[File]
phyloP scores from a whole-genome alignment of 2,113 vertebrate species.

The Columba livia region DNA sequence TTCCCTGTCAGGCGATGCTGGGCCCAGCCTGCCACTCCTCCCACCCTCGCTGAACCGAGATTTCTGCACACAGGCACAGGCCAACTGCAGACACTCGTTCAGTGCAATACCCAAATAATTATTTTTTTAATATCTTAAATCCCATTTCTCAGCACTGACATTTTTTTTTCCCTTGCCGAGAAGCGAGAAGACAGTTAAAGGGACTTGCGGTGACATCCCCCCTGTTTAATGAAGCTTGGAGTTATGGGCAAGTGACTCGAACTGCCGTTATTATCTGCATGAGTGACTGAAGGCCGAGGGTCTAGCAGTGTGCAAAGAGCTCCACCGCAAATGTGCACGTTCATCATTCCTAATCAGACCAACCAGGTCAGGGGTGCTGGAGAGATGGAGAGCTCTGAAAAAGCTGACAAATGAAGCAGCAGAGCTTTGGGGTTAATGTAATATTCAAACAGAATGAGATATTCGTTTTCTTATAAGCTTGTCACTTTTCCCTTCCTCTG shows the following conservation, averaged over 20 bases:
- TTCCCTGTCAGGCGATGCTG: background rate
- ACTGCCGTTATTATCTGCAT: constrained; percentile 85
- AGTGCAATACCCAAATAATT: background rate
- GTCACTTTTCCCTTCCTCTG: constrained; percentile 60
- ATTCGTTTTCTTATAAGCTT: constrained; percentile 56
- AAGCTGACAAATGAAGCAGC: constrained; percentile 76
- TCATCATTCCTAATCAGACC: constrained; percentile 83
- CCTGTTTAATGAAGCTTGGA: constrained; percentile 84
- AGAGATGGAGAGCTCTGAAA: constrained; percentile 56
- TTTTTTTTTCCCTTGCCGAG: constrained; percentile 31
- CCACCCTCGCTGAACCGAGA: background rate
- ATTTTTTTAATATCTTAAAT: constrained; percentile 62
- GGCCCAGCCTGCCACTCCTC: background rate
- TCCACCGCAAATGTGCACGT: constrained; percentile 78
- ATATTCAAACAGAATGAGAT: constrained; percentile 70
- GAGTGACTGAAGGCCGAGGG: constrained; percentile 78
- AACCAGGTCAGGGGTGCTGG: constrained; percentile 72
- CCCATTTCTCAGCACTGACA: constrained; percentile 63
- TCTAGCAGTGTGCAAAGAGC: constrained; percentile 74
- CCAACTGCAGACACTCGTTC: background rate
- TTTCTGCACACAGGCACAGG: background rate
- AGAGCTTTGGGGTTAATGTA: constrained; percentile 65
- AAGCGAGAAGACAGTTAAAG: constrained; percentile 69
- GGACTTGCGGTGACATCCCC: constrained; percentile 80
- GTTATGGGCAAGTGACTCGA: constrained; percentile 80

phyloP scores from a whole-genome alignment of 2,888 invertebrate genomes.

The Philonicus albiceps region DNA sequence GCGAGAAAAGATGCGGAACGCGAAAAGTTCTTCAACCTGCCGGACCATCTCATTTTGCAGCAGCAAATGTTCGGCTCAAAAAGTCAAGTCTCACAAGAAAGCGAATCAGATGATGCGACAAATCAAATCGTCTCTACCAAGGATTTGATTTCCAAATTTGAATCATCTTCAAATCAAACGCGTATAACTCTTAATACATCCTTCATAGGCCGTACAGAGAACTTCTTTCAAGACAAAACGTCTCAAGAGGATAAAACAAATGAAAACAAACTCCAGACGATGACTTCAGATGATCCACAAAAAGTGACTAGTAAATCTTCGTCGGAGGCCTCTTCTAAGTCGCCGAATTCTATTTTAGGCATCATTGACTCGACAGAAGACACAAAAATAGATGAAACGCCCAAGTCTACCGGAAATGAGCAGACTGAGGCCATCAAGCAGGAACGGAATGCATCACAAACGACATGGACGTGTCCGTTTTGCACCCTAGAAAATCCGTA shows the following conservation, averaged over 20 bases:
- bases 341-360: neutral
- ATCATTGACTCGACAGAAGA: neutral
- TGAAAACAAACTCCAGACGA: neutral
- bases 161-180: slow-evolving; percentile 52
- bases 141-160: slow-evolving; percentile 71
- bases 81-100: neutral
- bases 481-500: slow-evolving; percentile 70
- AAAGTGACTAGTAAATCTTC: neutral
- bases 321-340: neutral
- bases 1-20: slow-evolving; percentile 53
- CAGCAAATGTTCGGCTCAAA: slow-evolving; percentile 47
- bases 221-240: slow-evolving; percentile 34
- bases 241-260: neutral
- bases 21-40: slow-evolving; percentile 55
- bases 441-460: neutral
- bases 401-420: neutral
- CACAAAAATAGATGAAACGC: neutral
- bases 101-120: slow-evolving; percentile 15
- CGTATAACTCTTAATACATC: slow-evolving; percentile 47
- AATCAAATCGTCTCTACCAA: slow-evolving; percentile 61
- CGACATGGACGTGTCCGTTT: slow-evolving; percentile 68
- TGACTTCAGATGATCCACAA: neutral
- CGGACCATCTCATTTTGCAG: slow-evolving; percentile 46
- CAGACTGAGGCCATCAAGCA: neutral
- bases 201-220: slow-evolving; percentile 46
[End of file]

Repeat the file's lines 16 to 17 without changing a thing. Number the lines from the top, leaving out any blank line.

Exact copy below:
- TCCACCGCAAATGTGCACGT: constrained; percentile 78
- ATATTCAAACAGAATGAGAT: constrained; percentile 70